Editor's note: At the hearing previewed below, Erik Jensen's sentence was changed from life without parole to parole-eligible after forty years. Get more details in our post "Erik Jensen Re-sentencing for Witnessing Juvie Murder Marked by Tears, Excuses." Continue for our previous coverage.
At 9 a.m. today in Douglas County court, a hearing is scheduled to re-sentence Erik Jensen, who was condemned to life without parole for a murder he witnessed but didn't commit in August 1999, when he was seventeen. But his father, Curt Jensen, isn't letting his hopes get too high. He's had more downs than ups in his two decades-plus fight to free his son, and he understands the toll crushed expectations can take.
"We've learned to do what the inmates do when they have parole hearings," Curt reveals. "They walk in and say, 'I don't know which direction it's going to go, and I don't care.' Because if they get really happy and believe something good is going to happen and it doesn't, that's when they kill themselves. We've known several people inside that's happened to. So Erik and the family have learned the same hard lesson about going too far down the glass-is-half-full road."
There are plenty of reasons why leniency should be seriously considered in Jensen's case. For one thing, Nathan Ybanez, who was just sixteen when he used a fireplace tool to kill his mother, Julie Ybanez, admits that Jensen played no role in the crime. For another, Governor John Hickenlooper commuted Ybanez's sentence in late 2018, shortly before leaving office, making him eligible for parole next year. This move was made in part because of extenuating circumstances; Ybanez's parents had physically and sexually abused him prior to the brutal attack.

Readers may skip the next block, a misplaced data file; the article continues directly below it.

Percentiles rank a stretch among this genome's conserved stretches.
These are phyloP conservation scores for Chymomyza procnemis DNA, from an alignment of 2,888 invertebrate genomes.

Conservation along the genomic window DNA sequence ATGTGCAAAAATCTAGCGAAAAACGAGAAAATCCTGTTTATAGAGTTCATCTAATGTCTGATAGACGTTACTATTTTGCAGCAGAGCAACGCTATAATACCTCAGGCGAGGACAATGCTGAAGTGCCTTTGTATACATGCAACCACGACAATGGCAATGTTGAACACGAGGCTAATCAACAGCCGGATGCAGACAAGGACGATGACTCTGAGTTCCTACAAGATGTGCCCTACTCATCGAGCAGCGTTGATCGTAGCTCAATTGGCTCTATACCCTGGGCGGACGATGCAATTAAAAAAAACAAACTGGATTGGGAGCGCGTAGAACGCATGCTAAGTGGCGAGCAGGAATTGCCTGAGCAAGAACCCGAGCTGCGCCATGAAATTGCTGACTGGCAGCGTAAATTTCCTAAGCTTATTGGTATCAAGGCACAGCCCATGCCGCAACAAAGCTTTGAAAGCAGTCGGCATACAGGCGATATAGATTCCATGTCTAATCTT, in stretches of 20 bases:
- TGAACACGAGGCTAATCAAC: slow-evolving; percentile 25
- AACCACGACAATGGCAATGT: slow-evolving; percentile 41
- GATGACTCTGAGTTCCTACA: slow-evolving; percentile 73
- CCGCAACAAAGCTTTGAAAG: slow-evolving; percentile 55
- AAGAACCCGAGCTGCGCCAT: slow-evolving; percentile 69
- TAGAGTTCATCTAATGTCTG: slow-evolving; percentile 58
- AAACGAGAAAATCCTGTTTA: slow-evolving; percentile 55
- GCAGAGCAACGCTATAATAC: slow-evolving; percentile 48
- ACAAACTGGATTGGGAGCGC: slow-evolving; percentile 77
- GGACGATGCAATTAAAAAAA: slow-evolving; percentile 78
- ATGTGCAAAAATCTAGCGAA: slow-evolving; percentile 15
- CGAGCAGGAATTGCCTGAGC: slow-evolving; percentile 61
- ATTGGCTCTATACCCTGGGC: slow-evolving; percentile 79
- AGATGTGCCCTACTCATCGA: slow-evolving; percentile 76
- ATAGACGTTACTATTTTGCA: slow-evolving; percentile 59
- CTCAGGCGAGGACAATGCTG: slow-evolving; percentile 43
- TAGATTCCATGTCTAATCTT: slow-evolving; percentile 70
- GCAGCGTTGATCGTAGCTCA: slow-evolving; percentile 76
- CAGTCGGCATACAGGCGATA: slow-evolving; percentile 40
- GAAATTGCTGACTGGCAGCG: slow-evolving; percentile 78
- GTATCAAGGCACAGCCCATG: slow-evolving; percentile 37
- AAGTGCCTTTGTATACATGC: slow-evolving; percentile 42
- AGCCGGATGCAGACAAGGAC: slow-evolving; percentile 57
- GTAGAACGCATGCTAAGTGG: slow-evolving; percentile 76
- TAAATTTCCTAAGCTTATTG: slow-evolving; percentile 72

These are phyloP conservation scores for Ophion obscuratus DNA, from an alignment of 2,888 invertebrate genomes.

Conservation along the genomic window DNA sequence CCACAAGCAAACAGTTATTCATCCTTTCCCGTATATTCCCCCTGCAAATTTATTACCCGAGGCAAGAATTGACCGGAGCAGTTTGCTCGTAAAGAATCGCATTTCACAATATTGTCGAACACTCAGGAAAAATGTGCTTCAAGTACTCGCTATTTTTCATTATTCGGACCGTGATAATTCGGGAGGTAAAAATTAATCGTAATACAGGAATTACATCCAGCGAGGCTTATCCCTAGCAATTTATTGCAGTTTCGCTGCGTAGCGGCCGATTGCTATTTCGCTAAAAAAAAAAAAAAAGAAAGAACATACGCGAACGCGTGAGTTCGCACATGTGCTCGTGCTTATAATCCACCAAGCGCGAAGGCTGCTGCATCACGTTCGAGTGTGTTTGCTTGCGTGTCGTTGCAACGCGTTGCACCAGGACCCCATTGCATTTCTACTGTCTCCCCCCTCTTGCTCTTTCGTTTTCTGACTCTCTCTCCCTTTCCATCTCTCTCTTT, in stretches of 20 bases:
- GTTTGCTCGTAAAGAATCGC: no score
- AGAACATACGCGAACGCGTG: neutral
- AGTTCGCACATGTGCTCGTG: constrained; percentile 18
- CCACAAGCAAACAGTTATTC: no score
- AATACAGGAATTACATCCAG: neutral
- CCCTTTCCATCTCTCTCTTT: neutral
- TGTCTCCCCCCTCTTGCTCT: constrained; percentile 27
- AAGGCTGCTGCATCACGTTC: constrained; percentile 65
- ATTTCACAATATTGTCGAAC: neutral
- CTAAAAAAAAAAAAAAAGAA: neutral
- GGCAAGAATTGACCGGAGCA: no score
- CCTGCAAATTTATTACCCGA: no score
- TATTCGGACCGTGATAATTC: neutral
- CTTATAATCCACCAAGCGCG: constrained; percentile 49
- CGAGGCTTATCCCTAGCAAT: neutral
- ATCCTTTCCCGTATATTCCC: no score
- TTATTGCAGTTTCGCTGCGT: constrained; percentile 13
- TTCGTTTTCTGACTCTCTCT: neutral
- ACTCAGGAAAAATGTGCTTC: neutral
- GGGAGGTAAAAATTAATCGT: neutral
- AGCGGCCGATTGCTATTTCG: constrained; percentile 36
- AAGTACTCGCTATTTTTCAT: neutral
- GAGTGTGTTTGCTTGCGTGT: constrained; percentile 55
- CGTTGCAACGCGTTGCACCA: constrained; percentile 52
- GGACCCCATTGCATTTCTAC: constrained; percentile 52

Another factor that should weigh in Jensen's favor is Miller v. Alabama, a 2012 U.S. Supreme Court decision in which the plaintiffs argued that "the Eighth Amendment forbids a sentencing scheme that mandates life in prison without possibility of parole for juvenile homicide offenders." A majority of the justices agreed, calling for individualized sentencing by judges in capital cases involving juveniles.